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Scientific Peer-review: Providing Critical and Kind Feedback and Advocating for Open Science

Posted by Guest Blogger on Aug 8, 2019 9:19:49 AM

This post was contributed by Magdalena Julkowska, a postdoctoral researcher at KAUST, Saudi Arabia.

From the perspective of an author submitting a paper, the peer-review seems like another dragon to slay on the way to publish your work in a scientific journal. The peer-review is a service that we, as scientists, provide for journal editors to help decide whether work is suitable for publication in their journal. The early peer-review attempts took place at the beginning of the 18th century. Yet the peer-review was not widely adopted by the scientific community until the mid-20th century, and many iconic papers, including the ones on the structure of the DNA, were not peer-reviewed (Baldwin, 2015).

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Topics: Open Science

Mouse Modeling, Part 2: Breeding and Crossing Mice

Posted by Aliyah Weinstein on Aug 6, 2019 8:55:01 AM

In Part 1 of our mouse modeling blog series, we covered techniques that can be used to introduce genetic modifications into mouse embryos. But once you generate a growing colony of genetically engineered mice, what can you do? In this post, we’ll cover why and how to cross mice to create double knockout lines and Cre-lox lines, and how to properly control for genetically engineered mice in your experiment.

As you’ve learned in Part 1, there are many types of genetically engineered mice: transgenic mice, knockin and knockout mice, and conditional knockin or knockout mice. While these techniques are each useful for introducing one modification into the mouse genome, they are not commonly used to introduce multiple mutations. This is because as more mutations are introduced into a single embryo, the likelihood that a mouse will end up with the intended genotype at every allele decreases.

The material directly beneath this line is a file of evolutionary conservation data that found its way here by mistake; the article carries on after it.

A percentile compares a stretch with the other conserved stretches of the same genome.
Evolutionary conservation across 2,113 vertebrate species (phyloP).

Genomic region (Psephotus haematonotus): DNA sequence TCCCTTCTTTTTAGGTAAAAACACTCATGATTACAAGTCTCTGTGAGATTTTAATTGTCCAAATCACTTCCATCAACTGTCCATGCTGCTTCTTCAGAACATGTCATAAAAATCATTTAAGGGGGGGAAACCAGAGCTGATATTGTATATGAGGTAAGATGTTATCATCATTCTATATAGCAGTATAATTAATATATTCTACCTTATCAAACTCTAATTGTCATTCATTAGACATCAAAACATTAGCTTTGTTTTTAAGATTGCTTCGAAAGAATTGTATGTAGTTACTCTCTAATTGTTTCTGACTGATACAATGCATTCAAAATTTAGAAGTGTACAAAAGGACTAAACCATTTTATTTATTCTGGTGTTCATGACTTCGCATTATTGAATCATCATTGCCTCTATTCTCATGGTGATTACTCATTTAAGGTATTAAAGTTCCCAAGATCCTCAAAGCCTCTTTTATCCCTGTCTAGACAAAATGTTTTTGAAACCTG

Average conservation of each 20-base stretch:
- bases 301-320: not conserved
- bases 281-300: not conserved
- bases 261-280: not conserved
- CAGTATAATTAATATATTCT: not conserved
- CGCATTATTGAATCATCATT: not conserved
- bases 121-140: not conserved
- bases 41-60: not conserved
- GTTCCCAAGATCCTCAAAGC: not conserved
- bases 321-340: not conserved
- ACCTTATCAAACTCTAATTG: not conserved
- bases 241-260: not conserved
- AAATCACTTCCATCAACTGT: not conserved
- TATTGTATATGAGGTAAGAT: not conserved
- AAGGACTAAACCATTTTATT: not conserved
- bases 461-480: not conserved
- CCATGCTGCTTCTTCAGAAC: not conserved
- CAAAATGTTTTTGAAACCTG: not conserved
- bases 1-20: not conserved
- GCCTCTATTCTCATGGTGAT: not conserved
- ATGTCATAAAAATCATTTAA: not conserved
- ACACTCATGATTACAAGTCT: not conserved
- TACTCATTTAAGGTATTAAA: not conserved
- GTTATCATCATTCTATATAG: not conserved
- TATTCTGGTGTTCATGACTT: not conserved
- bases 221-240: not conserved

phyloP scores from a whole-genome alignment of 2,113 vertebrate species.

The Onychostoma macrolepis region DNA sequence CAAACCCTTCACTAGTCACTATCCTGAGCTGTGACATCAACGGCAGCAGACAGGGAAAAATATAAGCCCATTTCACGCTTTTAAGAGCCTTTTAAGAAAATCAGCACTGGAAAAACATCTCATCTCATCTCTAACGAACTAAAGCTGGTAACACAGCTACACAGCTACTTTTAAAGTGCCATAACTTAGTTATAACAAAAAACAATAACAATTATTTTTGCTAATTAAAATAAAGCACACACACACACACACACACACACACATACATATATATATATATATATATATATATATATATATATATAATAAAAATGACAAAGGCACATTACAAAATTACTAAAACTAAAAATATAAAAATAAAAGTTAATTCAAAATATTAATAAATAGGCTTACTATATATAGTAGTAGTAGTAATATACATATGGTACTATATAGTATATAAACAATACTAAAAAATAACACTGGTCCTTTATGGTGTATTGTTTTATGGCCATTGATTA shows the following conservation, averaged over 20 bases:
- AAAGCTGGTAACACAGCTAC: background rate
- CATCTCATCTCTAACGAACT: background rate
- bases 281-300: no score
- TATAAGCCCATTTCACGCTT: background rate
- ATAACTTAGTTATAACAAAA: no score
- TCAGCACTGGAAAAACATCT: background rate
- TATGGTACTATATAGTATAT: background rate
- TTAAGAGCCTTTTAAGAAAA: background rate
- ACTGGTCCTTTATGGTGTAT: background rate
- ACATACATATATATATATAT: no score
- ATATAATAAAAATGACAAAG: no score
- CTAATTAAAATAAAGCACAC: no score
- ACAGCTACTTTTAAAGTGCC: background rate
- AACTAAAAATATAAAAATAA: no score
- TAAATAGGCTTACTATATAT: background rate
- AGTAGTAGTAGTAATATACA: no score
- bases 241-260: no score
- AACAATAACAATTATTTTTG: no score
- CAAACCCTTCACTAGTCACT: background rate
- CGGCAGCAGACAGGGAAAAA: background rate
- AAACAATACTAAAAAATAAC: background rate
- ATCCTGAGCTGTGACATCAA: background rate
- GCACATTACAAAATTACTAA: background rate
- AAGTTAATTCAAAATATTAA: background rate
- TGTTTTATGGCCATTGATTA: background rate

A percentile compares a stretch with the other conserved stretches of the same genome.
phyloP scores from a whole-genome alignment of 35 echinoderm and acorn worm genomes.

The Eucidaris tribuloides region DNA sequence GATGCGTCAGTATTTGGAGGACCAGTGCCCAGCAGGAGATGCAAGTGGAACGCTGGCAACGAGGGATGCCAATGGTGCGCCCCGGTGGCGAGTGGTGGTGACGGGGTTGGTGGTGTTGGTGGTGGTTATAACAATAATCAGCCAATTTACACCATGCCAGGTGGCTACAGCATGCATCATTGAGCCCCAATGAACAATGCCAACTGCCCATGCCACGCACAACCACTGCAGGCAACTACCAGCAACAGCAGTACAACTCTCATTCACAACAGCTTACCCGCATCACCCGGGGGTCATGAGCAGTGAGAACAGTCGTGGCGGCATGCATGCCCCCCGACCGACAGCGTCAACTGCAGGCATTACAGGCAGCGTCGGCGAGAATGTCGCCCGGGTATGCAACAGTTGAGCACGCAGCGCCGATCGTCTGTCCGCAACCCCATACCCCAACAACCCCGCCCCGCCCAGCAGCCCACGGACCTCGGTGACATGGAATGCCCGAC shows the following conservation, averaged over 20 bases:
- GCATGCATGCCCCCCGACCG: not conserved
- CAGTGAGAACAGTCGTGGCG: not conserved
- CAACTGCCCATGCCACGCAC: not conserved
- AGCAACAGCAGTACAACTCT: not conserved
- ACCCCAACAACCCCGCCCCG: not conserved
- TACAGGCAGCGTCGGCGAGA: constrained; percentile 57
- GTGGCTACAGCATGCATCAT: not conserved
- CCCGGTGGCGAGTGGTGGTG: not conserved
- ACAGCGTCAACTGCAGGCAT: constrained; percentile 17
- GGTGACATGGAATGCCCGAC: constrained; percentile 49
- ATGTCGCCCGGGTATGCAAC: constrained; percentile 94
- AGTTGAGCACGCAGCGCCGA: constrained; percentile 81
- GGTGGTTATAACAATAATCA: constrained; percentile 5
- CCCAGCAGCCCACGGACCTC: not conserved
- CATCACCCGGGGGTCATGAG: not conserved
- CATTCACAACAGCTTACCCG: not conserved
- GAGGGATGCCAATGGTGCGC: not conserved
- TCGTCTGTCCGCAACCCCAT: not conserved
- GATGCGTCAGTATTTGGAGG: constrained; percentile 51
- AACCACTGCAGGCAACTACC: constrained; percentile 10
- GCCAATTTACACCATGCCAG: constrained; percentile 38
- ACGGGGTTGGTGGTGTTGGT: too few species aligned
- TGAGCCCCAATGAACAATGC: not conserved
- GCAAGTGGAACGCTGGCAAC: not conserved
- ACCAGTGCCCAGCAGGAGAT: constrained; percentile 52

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Topics: Genome Engineering, Cre-lox

Sensing Neuronal Dopamine

Posted by Leila Haery on Jul 30, 2019 8:59:00 AM

Feelings of delight associated with the brain’s reward circuits are generally linked to dopamine (DA), a well-known reward chemical and neurotransmitter. But aside from DA’s famous role as the “happy hormone,” it’s also involved in reinforcement learning, decision making, and motor control. 

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Topics: Viral Vectors

Save Time with Transient Plant Leaf Transformations

Posted by Guest Blogger on Jul 25, 2019 8:03:52 AM

This post was contributed by Samuel Mortensen, a PhD candidate at Northeastern University.

Working with plants doesn’t always have to be a time-consuming process. While developing transgenic hairy root lines in tissue cultures takes half a year, and generating a transgenic plant can take even longer, a transient plant leaf transformation process could save the plant biologist some time… months, in fact.

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Topics: Plant Biology

Beyond the Blood Brain Barrier: PHP.B Enters the Central Nervous System Via the LY6A Receptor

Posted by Beth Kenkel on Jul 23, 2019 8:46:19 AM

One of the biggest barriers to gene therapy treatment of central nervous system (CNS) diseases is the blood brain barrier (BBB). It’s the BBB’s job to block the entry of pathogens to the CNS, but this also stops viral vectors, such as adeno-associated virus (AAV), from reaching their targets.

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Topics: Viral Vectors

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